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Picture Nathan Rapoport’s statue, “Job,” at Brandeis University.

By Daniel S. Mariaschin
Executive Vice President and Chief Operating Officer, B’nai B’rith International

Just over 40 years ago, when I was working in my first job at the Boston Jewish Community Council, my portfolio included staffing the Holocaust Memorial Committee. Each fall, on the campus of Brandeis University, we’d organize, together with the local survivors’ organization, a memorial service in front of the school’s Jewish chapel.

The assemblage of survivors and their families, Jewish community leaders and students would gather around “Job,” Nathan Rapoport’s stunning bronze sculpture of a Holocaust victim; candles were lit, prayers were said and a few short speeches were given.

These programs were my first direct encounters with Holocaust survivors. In 1973, we weren’t even 30 years beyond the horrors of the round-ups and deportations, the ghettoes, the camps and the killing. I recall one participant in the Brandeis commemoration, a survivor of the Warsaw Ghetto, whose haunted eyes I can still see.

Experiencing that, in the speeches I would give in those years, down to today, I would say that there will soon come a time when there will be no people who could point to a tattoo on their arm, and say, “I was there. I saw it. I experienced the horror.” The biological clock is now ticking its final hour, and the moment, regrettably, is almost here.

Last year, we lost the most poignant voice of the witnesses, Elie Wiesel. His writing, and that of all those survivors who have written memoirs and given video testimony, will survive and be studied and serve as constant watchmen of Holocaust remembrance.

Yet, as these testimonies take their honored and vital place in libraries, classrooms and video collections, the pernicious virus of Holocaust denial is beginning to spread. The phenomenon is not new: The infamous Willis Carto, who founded the Liberty Lobby in 1955 and the Institute for Historical Review in the 1970s, was among the early purveyors of Holocaust denial. Carto once offered $50,000 to anyone who could prove that the gas chambers of Auschwitz ever existed. He attracted a cohort of other deniers, some in the United States and some in Europe, who peddled the same theme, in books and on the far-right lecture circuit.

Perhaps the best known of the deniers is the self-styled historian David Irving, who wrote admiringly of Hitler and who minimized the extent of the Holocaust. Emory University historian Deborah Lipstadt included Irving as a subject in her 1994 book “Denying the Holocaust: The Growing Assault on Truth and Memory.”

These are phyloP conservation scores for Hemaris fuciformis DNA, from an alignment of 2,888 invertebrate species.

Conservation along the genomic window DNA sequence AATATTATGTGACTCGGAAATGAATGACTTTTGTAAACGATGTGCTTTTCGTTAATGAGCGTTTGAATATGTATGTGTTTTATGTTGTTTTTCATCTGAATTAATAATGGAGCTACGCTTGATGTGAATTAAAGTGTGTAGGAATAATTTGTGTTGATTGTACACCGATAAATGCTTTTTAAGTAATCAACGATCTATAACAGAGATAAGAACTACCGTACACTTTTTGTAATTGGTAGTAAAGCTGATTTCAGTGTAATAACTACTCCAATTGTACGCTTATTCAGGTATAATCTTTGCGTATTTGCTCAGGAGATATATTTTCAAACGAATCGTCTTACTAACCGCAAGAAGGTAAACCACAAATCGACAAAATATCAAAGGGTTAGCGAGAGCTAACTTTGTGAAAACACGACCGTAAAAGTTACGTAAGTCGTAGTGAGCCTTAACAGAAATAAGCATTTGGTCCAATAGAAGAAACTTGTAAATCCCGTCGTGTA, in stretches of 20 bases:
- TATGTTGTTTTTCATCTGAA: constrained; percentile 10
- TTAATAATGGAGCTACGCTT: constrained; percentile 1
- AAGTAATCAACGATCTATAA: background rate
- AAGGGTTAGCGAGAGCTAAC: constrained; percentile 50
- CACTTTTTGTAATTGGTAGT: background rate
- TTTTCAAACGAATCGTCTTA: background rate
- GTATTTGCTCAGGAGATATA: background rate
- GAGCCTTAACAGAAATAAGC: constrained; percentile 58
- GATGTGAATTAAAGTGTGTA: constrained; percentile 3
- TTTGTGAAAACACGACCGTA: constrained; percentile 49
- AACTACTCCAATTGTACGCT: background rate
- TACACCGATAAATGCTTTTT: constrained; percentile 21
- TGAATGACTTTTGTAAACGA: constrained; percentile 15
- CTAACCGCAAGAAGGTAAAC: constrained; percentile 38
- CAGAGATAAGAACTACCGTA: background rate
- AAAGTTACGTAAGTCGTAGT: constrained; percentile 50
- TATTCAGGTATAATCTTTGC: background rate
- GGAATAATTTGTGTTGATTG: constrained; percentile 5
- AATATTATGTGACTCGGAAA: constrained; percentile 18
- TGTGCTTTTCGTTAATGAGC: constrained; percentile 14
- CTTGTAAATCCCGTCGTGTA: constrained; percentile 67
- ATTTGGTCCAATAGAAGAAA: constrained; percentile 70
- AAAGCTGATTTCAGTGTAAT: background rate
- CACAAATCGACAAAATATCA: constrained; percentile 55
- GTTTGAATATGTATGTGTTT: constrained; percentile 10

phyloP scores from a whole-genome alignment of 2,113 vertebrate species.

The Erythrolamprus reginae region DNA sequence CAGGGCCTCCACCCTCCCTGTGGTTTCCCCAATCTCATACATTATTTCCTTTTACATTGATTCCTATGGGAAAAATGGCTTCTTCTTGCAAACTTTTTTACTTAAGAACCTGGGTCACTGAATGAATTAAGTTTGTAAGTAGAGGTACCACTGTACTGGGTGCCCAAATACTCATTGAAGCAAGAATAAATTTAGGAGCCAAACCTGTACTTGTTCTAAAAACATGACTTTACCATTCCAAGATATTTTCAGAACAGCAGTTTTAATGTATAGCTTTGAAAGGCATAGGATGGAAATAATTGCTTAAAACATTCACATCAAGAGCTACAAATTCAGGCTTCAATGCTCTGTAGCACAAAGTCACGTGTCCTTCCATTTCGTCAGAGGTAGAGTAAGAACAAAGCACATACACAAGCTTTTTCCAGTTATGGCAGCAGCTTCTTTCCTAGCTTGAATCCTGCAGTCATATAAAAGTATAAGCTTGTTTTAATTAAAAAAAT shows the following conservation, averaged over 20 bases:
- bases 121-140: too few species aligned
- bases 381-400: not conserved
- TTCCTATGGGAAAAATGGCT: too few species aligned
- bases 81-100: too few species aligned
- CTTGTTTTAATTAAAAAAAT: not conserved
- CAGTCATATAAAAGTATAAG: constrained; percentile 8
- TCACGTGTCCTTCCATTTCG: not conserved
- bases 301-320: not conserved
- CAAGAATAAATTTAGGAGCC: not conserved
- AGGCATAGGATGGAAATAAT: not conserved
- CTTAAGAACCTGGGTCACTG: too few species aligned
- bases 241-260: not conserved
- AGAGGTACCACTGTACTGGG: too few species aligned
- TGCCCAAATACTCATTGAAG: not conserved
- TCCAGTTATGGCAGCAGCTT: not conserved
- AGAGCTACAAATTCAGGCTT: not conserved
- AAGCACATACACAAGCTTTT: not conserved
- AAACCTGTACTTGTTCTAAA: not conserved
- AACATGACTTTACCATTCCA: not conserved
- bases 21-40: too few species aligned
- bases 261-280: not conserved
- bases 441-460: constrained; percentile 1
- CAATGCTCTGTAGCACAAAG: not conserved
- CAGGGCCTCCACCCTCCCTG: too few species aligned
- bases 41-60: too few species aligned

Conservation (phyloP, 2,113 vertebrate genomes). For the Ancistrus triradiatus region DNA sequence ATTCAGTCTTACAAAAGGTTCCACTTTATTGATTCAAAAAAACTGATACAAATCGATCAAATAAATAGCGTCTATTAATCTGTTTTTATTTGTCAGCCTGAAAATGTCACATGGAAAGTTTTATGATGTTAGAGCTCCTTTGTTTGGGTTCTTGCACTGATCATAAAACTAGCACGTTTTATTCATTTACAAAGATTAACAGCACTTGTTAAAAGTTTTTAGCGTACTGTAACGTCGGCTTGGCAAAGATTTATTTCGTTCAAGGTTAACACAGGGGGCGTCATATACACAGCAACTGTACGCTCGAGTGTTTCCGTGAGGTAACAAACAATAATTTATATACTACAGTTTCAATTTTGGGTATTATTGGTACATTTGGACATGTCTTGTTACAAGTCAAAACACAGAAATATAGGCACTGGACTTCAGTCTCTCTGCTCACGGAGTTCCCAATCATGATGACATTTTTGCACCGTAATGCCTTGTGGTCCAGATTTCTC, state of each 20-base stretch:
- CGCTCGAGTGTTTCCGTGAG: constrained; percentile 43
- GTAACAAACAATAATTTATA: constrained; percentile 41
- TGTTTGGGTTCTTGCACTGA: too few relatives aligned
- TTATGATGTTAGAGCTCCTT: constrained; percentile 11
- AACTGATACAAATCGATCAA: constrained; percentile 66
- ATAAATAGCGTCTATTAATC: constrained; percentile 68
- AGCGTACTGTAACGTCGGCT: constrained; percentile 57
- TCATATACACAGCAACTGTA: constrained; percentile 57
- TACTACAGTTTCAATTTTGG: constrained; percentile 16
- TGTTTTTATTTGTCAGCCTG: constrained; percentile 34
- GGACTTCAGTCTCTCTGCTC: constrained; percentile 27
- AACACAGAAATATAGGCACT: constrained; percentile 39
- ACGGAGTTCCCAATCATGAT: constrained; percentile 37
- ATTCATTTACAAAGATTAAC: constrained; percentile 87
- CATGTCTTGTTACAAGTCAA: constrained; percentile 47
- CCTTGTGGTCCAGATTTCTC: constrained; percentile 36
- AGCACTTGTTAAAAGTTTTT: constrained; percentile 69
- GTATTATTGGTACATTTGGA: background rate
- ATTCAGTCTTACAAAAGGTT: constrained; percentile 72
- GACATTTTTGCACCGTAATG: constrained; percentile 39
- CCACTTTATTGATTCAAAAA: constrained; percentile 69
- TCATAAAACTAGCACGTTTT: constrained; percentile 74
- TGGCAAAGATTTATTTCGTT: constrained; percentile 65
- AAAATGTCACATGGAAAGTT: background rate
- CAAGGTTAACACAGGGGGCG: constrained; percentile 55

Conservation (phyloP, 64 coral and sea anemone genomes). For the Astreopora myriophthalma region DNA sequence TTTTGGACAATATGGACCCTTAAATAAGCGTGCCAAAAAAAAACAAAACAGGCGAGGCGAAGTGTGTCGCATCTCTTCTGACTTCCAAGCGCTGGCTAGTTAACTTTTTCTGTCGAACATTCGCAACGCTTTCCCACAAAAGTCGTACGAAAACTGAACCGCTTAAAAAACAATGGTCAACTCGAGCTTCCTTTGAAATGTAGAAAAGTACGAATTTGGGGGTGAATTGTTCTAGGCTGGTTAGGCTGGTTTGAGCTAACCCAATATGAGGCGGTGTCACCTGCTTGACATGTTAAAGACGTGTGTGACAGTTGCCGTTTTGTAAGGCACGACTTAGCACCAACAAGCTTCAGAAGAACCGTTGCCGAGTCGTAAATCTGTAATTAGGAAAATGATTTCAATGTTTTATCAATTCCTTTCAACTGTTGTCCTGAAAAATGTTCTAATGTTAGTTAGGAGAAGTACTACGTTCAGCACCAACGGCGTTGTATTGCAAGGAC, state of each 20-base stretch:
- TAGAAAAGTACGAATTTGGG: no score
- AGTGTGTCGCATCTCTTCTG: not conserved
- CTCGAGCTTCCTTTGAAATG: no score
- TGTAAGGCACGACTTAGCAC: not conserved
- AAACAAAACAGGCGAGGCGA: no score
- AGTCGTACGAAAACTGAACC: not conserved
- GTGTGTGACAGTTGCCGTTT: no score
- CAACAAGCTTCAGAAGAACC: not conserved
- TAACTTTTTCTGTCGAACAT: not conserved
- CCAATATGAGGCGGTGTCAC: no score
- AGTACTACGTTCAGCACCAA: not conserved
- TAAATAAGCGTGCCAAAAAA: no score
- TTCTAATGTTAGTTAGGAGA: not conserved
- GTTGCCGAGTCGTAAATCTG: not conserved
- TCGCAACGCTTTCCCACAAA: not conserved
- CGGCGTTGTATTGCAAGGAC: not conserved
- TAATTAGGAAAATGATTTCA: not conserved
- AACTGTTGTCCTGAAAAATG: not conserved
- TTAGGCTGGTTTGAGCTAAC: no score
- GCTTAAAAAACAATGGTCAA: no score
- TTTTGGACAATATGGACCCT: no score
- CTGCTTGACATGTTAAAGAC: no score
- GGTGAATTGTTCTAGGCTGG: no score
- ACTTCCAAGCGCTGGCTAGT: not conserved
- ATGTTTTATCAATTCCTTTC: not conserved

Irving sued Lipstadt and her publisher, Penguin Books, for libel and lost. The judge in the case, tried in the United Kingdom, stated that Irving was indeed “a Holocaust denier; that he [was] anti-Semitic and racist and that he associate[d]with right-wing extremists who promote[d] neo-Nazism.”

The case, which took seven years to conduct, was made into a motion picture last year, “Denial,” starring Rachel Weisz and Tom Wilkinson.

The Iranian regime has been among the major promoters of Holocaust denial. Its annual Holocaust “cartoon contest” last year attracted over 40 entries, all focused on a revisionist theme. The winning entry: a cash register that featured the numbers 6,000,000 and a cash drawer marked “shoah business.” The key to open the register was marked “B’nai B’rith.”

The Arab world is home to many who write and speak of the Holocaust being exaggerated or never having happened. Egyptian Muslim Brotherhood leader Mohammad Mahal Akef speaks of “the myth of the Holocaust” coming out of World War II. In 1990, the Palestinian Red Crescent Society issued a statement speaking of the “lies concerning the gas chambers.” And, in his doctoral thesis, Mahmoud Abbas, the president of the Palestinian Authority, minimized the number of Jewish victims of the Shoah.

As the years pass, though, Holocaust denial has moved in from the fringe, to include university campuses, which have now been infected by this virus of hate. A resolution focusing on Holocaust remembrance and anti-Semitism, introduced at a meeting called at Toronto’s Ryerson University, produced a walkout, accompanied by a student union statement suggesting the Holocaust was a matter of interpretation, since it “evokes many views.”

Very few countries have laws against Holocaust denial, among them Germany, France and Romania, which also include prohibitions against the display of fascist symbols. In the U.S., First Amendment protections shelter those who engage in denial. In the age of the internet, anti-Semitism and Holocaust denial can emanate from our shores and be broadcast globally. This issue of B’nai B’rith Magazine takes a hard look at social media and hate online, and discusses what internet service providers and search engines might do to monitor and excise the proliferation of hate we are currently witnessing.

As the time comes when there are no longer survivors to bear witness, we need to redouble our efforts to educate and to remember. There is a special obligation for our generation and the one just behind us to engage vigorously in this effort. Each of us can play a role: as students, educators, Jewish community organizations, media and public figures.

To have seen one-third of our people destroyed in a matter of six years, and then see their memory denied and erased, in our time or any time, is just unacceptable.